(JTA) — Jerry Springer, the son of Jewish refugees who set aside a promising political career to become the ringleader of a circus-like syndicated talk show featuring feuding couples, angry exes and frequent fisticuffs, died Thursday morning at his home in the Chicago area.
A family spokesperson told TMZ that Springer, who was 79, had been battling a “brief illness.”
Over nearly 5,000 episodes beginning in 1991 and lasting until 2018, Springer transformed daytime television conventions with a program designed to encourage conflict among its guests. Where rivals like Oprah Winfrey and Phil Donahue were interviewing celebrities and tackling more serious issues, Springer would bring on everyday people and pit them against one another in shows about incest, adultery and polyamory.
In an interview last year, he acknowledged the critics — including prominent British rabbis — who decried his version of “tabloid television” and said it had fueled divisions in society. “I just apologize,” he said. “I’m so sorry. What have I done? I’ve ruined the culture.”
Springer’s path to television notoriety was not preordained. He was born in a London tube station in 1944 during a German bombing raid to parents, Richard and Margot Springer, who were German-Jewish refugees from the Nazis. They escaped from what was then Prussia (now present-day Poland) and arrived in Britain in 1939 just before the outbreak of World War II. Twenty-seven other members of Springer’s family were killed in the Holocaust.
The family moved to the United States in 1949, settling in the Kew Gardens neighborhood of Queens in New York City. Springer’s first career after earning a law degree from Northwestern University was in politics. He worked on the 1968 presidential campaign of Robert F. Kennedy that ended with Kennedy’s assassination, then ran a failed campaign for U.S. Congress in 1970 before being elected to Cincinnati’s City Council in 1971.
Springer’s only electoral success came in 1977, when he was elected mayor of Cincinnati and, under a power-sharing arrangement between his Democratic Party and a third party, served a single one-year term — by most accounts responsibly and effectively.
After serving as mayor, he anchored the news for the NBC affiliate in Cincinnati for 10 years before making the leap to syndicated TV.
“The Jerry Springer Show” started with more high-minded intentions before, as ratings dipped, he embraced the sensational. The television series was produced and aired by NBCUniversal and CW, and earned Springer a fortune: In 2000, Broadcasting & Cable reported, Springer was given a five-year, $30 million contract extension paying him $6 million per year.
The show’s high ratings and queasy critical reception (“family values” groups such as the Parents Television Council and the American Family Association called for boycotts) also obscured his own sober and tragic Jewish family story.
In 2008, Springer investigated his relatives’ fates on the BBC1 program “Who Do You Think You Are?” He broke down in tears at the train station where his maternal grandmother was sent to her death in the Chelmno extermination camp.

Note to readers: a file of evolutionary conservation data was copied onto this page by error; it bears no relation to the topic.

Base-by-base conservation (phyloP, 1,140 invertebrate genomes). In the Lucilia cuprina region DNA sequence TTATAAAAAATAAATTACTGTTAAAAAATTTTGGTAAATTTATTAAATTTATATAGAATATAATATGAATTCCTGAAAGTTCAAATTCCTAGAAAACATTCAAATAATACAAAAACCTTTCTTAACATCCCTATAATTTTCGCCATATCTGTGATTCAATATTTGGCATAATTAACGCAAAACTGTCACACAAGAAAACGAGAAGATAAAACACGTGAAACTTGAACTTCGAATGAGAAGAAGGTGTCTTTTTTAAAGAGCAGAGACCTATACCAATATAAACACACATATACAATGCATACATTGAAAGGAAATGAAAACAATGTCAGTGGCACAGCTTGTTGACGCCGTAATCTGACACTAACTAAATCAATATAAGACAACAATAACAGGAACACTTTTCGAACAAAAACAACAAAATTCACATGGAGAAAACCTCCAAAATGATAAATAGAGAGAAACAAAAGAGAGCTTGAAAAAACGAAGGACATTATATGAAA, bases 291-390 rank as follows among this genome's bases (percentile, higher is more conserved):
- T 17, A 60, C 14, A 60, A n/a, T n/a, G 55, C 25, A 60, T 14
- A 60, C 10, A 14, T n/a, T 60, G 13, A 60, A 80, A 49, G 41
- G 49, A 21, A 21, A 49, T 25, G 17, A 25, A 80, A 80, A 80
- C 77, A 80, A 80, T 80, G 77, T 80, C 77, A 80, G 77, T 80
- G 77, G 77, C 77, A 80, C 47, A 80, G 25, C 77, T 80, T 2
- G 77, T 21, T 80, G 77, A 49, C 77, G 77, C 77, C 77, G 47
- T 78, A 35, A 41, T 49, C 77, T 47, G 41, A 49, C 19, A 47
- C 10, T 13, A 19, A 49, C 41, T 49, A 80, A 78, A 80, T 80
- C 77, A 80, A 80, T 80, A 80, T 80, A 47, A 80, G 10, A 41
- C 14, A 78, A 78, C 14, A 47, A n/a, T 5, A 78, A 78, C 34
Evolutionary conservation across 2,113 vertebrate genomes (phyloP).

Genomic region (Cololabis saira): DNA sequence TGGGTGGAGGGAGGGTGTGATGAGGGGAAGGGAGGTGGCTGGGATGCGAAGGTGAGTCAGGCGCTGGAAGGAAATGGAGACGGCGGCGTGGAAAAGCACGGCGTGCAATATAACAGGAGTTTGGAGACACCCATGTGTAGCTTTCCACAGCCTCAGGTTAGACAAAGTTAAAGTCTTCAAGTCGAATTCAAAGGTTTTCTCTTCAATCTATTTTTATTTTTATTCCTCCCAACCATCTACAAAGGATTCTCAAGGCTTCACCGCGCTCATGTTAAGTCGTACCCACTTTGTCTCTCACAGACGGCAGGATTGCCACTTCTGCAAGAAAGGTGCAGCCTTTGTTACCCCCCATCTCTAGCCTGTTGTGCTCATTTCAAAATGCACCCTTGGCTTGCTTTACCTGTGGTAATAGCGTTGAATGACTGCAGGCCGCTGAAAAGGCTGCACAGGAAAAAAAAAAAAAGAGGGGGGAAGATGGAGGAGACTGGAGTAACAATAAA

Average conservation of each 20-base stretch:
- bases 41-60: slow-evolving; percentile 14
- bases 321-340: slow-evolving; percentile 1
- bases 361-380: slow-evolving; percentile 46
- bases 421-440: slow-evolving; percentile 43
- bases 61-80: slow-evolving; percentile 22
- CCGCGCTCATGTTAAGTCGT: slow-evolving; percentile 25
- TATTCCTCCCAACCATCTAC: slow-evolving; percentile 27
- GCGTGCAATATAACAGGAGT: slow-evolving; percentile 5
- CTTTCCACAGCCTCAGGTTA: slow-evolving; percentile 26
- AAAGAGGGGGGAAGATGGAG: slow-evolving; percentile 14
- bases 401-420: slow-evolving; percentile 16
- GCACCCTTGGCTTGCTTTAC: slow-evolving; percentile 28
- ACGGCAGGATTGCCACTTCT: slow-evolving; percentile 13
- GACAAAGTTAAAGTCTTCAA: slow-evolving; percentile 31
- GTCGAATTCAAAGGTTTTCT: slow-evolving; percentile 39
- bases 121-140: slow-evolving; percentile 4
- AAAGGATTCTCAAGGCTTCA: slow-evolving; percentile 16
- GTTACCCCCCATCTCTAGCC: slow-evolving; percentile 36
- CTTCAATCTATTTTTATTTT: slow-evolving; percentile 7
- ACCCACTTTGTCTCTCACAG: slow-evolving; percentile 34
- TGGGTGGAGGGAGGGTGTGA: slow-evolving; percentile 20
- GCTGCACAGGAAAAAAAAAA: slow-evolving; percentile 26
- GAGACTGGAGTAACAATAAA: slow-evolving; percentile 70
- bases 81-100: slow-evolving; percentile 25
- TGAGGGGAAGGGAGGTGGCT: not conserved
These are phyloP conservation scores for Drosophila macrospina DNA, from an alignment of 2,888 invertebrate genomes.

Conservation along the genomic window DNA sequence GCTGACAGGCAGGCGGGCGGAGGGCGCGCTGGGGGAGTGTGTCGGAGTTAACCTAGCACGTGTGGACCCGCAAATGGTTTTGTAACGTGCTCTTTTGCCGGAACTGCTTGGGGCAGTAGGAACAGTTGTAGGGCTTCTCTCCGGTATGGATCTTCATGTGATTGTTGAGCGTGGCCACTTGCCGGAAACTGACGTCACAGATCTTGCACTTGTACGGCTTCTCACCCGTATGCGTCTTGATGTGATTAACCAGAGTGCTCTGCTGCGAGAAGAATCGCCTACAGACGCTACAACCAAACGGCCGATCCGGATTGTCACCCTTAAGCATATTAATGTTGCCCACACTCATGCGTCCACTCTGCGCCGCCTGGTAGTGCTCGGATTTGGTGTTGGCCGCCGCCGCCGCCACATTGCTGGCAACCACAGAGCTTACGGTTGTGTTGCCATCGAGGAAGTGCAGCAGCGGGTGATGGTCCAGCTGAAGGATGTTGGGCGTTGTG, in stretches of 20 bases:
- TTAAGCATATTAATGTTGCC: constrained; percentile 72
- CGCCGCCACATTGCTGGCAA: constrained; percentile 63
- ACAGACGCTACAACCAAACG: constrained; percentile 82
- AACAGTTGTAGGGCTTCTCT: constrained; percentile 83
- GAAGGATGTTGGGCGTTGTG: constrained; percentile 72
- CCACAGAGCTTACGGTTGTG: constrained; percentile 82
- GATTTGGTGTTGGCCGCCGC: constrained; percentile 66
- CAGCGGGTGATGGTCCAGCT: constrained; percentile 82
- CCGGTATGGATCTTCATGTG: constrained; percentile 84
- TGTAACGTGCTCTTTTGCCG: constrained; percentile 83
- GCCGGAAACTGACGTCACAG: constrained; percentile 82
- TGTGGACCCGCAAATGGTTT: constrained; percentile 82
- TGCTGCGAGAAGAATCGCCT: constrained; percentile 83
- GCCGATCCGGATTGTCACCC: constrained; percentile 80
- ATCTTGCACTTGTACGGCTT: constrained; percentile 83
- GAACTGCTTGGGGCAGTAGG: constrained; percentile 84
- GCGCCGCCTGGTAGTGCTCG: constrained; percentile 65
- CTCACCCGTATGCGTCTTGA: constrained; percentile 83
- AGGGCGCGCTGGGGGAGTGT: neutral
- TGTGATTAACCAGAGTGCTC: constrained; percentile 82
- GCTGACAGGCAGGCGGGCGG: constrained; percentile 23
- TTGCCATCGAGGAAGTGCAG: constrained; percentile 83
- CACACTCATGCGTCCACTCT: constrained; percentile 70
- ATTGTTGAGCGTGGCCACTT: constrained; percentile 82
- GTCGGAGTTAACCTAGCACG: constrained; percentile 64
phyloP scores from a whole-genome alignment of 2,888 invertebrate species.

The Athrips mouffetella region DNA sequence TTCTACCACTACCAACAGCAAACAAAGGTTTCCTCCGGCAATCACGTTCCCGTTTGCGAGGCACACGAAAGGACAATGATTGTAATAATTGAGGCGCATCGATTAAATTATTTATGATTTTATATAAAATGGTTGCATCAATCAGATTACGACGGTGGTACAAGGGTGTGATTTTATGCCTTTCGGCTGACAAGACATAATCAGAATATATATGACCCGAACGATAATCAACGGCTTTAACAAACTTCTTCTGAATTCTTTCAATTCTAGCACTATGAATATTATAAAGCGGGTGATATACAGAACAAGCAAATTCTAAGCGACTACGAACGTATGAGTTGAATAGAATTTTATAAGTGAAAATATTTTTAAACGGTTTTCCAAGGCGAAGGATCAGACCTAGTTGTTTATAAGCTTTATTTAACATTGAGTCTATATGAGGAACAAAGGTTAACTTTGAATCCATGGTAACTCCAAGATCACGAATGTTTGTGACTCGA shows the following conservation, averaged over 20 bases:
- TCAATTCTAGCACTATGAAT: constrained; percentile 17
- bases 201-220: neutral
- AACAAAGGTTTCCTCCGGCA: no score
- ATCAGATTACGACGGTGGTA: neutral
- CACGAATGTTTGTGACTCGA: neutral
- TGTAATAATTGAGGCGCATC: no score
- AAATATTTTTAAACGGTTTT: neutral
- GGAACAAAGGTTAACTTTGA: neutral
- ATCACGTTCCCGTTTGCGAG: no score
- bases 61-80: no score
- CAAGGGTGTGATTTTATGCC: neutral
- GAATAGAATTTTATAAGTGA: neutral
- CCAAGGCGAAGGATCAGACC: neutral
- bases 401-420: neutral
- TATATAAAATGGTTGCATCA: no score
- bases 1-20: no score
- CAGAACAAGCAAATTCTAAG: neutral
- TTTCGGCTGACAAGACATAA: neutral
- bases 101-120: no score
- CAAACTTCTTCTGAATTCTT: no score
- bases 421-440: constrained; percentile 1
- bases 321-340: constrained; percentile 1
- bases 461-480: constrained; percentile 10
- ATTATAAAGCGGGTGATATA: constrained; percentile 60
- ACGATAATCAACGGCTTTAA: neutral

In 2015, Springer visited London to support a British Holocaust refugee project preserving the archive of what was originally known as the Central British Fund for German Jewry and later World Jewish Relief. The group helped tens of thousands of European Jews escape the Nazis to Britain in the 1930s and 1940s — including thousands of children as part of the Kindertransport and Springer’s parents.
“We are immensely grateful to Jerry Springer for giving his time to us and supporting our archives,” World Jewish Relief vice-chair Linda Rosenblatt said at the time.
“I was deeply touched when I received the records of my parents’ immigration,” Springer said. “These papers are a piece of my family history which I will treasure forever.”
After his talk show went off the air in 2018, he attempted a comeback with a courtroom show, “Judge Jerry.” It ran for three seasons. His last TV appearance came last season on “The Masked Singer,” where he performed as “The Beetle,” singing a Frank Sinatra tune.
In 2018, an off-Broadway version of the musical “Jerry Springer: The Opera,” opened in New York. Originally staged in London 15 years earlier, it featured songs celebrating the Springer ethos: “Fat people fighting / Open crotch sighting / Pimps in bad suits / Mothers who are prostitutes.” Nevertheless, a reviewer said the musical was “surprisingly free of the sometimes savage cruelty that distinguished the [talk] show from its wimpy competitors.”
In 2009, Springer joined the cast of the Broadway revival of the musical “Chicago,” playing the part of a slick lawyer whose adulterous client is facing charges in a tawdry murder case. It echoed a notorious incident from the real-life “Springer” show: In 2002, a man was convicted of killing his ex-wife hours after they and another woman were featured on an episode about love triangles.
In a 2004 interview with the public radio program “This American Life,” Springer put his tumultuous career in perspective.
“Well, we certainly made a difference in television. I’m not sure people are happy about it,” he told Alex Blumberg. “I try not to think about it too much. Life is what it is. And you take what’s handed and you work as hard as you can and, hopefully, you’ll be successful. But I just don’t spend too much time worrying about that. I do my show. I’ve always said it’s a stupid show. I’ve had a wonderful life because of it and all that, but I’ve never, for a second, thought that it’s important. It’s trivial. It’s chewing gum, and I recognize that.”
According to The Hollywood Reporter, his survivors include his wife, daughter, son-in-law, grandson and sister.
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Phyllis Pollock died at home Sunday September 3, 2023 in Winnipeg, after a courageous lifetime battle with cancer.
Phyllis was a mother of four: Gary (Laura), daughter Randi, Steven (deceased in 2010) (Karen), and Robert. Phyllis also had two grandchildren: Lauren and Quinn.